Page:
Minify CSS / minify JavaScript

Minifying code makes it far smaller to send to the client at the expense of readability. White space within code, which makes the layout readable for humans, is removed. Variable names are shortened; your browser doesn’t care whether a variable is called x or veryUsefulVariable, and sending just x is quicker.

There are a number of plugins that will do this for you, and one of the most popular and simplest to use is Autoptimize. Simply install this plugin, activate it, go into the Settings, Autoptimize and turn on the options.

Enable text compression

Just as we do with JavaScript, we also compress HTML on its journey to the client, to further speed up their experience of your site. This means that the data that has to be sent is smaller, and even over today’s fast networks that can make a difference. Autoptimize, detailed above, can also make some changes to your HTML to give yet more benefits.

Avoid enormous network payloads

You’ll likely find this warning while reviewing the mobile tab, only to see it disappear on the desktop test. I just ran this test on one of my own sites and received a warning of:

Avoid enormous network payloads -Total size was 3,599 KiB

This essentially means, “hey, please try to not send mobile users huge amounts of data.” In the case of my own site, the home page clocks in at 3.6MB which Google considers fairly hefty for mobile access. Me personally? The site in question is image-driven and I know my users are happy with the experience I offer, so I choose not to change this too much.

This point is worth keeping in mind – these are suggestions by Google, not deal breakers in and of themselves. You need to think about each suggestion logically. Not only can you change your setup, but also should you? Again in my case, I know that Google is tracking how users interact with my site and that it offers a valuable resource, it just happens to require big images by its nature.

Remove unused JavaScript / CSS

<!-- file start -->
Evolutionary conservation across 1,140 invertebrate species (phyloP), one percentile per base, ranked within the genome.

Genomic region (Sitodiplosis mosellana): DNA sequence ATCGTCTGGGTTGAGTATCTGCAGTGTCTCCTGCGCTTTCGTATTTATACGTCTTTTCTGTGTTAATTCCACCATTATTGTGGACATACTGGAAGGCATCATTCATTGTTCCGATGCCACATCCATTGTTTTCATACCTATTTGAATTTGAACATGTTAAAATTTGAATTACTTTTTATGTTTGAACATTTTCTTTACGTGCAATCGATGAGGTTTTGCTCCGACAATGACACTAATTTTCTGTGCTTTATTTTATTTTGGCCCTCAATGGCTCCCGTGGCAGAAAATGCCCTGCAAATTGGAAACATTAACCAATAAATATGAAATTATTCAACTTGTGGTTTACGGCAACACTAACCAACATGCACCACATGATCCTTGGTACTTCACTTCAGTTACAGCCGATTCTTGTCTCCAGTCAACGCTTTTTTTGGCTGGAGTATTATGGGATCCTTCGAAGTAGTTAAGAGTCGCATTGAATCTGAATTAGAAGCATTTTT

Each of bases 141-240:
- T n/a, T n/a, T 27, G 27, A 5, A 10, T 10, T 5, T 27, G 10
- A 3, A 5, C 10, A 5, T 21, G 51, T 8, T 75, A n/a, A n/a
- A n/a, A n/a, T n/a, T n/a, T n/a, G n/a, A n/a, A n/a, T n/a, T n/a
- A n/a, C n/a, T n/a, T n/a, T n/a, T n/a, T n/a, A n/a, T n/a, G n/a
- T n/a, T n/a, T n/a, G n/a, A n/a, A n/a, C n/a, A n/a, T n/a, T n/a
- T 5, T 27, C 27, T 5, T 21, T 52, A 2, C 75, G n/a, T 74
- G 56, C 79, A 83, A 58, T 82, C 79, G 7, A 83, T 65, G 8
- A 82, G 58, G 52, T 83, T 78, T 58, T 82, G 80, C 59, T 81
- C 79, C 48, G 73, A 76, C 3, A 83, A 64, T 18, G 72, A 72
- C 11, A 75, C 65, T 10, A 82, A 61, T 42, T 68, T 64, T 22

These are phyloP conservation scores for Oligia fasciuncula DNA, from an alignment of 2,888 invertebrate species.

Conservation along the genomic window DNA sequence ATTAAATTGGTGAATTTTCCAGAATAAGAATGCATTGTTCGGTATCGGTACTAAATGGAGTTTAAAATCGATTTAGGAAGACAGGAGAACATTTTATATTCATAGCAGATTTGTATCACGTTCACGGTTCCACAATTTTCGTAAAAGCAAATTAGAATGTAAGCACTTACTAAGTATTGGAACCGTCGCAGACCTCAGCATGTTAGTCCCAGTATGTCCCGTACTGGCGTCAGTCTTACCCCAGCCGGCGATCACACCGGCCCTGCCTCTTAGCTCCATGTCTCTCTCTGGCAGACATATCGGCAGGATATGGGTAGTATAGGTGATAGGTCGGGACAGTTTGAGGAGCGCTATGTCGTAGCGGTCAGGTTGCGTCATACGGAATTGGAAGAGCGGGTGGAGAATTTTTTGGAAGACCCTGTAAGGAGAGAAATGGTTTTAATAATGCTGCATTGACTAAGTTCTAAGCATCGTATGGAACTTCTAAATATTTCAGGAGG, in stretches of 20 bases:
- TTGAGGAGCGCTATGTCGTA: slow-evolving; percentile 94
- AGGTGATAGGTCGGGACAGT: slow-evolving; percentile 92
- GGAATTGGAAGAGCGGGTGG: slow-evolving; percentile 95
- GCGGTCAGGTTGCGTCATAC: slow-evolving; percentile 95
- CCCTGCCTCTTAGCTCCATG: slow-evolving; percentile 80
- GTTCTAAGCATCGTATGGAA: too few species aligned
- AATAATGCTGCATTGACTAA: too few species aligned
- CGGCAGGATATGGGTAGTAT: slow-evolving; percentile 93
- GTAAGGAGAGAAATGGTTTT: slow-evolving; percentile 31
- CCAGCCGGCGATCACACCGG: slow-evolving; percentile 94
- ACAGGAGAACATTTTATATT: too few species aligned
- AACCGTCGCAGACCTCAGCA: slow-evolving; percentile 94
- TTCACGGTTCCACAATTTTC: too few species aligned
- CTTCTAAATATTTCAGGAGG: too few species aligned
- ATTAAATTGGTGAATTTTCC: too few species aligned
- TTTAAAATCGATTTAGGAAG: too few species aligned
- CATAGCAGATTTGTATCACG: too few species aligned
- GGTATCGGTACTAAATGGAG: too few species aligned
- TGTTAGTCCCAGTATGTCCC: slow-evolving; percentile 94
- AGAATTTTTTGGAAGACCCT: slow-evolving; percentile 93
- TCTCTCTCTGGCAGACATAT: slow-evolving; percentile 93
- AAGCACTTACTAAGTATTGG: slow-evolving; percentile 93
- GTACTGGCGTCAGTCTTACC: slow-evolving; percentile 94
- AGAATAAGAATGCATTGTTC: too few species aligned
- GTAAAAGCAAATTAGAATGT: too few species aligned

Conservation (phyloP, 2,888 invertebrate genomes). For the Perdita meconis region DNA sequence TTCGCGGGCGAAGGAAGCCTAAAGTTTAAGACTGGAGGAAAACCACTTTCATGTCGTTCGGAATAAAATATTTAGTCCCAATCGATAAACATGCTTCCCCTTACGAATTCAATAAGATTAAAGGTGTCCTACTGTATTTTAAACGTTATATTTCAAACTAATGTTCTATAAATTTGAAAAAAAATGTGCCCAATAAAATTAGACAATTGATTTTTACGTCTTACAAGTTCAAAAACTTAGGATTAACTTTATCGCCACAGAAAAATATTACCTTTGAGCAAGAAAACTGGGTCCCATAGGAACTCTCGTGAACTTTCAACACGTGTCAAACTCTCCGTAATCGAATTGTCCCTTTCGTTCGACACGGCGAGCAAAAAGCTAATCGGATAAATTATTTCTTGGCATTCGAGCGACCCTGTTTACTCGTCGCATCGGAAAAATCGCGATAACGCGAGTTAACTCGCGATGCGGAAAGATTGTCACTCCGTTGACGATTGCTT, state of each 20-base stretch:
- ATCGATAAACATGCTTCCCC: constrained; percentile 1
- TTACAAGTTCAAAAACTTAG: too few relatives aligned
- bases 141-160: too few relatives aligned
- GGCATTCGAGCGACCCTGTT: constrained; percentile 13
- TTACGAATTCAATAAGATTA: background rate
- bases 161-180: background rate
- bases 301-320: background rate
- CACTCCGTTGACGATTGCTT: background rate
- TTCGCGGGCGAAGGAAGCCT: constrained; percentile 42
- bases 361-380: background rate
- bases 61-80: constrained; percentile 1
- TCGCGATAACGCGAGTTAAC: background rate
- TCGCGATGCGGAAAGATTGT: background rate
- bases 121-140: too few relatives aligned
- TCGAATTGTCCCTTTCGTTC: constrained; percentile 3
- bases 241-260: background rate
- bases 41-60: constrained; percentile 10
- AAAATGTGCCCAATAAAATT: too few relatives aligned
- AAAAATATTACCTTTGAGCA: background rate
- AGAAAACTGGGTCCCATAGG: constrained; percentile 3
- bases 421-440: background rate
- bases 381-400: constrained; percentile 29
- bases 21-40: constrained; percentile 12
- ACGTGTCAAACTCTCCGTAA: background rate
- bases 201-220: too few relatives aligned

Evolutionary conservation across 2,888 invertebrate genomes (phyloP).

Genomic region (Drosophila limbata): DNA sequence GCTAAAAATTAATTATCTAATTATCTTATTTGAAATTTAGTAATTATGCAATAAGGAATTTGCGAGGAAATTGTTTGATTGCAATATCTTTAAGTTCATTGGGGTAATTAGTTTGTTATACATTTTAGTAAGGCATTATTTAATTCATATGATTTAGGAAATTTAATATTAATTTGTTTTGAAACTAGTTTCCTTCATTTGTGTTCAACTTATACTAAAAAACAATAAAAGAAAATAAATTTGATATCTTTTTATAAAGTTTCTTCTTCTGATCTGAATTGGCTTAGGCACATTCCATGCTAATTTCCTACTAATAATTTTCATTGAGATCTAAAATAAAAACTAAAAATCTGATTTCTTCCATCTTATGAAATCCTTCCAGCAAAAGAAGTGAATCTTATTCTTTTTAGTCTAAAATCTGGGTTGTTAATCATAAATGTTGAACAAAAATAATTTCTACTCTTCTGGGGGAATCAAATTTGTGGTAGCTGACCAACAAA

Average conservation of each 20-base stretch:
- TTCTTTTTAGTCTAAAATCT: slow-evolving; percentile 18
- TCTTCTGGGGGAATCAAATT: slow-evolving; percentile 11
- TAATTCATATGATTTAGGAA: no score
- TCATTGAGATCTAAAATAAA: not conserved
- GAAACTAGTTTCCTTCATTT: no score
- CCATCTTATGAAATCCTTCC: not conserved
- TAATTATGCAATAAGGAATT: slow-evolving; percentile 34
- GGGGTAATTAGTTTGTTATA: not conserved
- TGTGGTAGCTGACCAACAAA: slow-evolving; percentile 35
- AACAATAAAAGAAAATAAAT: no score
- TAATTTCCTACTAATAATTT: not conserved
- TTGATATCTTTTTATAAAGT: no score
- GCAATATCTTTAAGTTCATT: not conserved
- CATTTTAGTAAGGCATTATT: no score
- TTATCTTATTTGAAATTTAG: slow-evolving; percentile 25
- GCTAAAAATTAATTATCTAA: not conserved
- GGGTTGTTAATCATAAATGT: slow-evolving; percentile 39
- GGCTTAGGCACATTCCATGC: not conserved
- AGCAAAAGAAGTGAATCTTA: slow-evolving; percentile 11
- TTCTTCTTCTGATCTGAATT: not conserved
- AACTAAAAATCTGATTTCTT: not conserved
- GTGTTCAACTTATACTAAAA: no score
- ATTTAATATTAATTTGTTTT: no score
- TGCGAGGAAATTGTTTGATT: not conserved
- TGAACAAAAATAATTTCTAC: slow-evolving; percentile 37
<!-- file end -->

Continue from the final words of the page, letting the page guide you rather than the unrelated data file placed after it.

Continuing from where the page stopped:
This is one for your developer, designer or website theme provider. This warning is highlighting the fact that your website is loading code (JavaScript or CSS) that is ultimately then doing nothing. Your site is sending the user a bunch of code when it doesn’t need to. In a future post, I’ll be looking at the top free WordPress themes and which perform best here.

Avoid multiple page redirects

If you’re seeing this error your then site is misconfigured in some fashion. Definitely reach out to our support team – this is absolutely one we can advise on as your WordPress host.

Minimize main-thread work

This is another item for your developer or designer. Google is highlighting the fact that there’s some hefty JavaScript at work on your site which could be slowing things down. Is it all essential? If so, could the JS code be broken down and served to the user in smaller chunks?

Image related warnings

You might see a range of opportunity notes for the images on your site. For example:

  • Properly size images
  • Efficiently encode images
  • Serve static assets with an efficient cache policy
  • Serve images in next-gen formats
  • Defer offscreen images

There are a lot of potential pitfalls with images on your site, so much so that images are the whole topic of my next post. Stay tuned!


There are 3 comments on “Website performance – PageSpeed Insights opportunities

  1. John Daniel November 25, 2020

    This is practically unreadable on an iPhone due to layout and colours.

    • Stuart Melling November 25, 2020

      Sorry John, we recently removed some font libraries from our site in order to help speed things up, this has impacted a little design elements here and there. We will definitely review.

  2. Rose Ashford January 18, 2022

    When the site gets published I go to look, the title and the navigation text is invisible (weirdly you can still interact with it its just not visible.)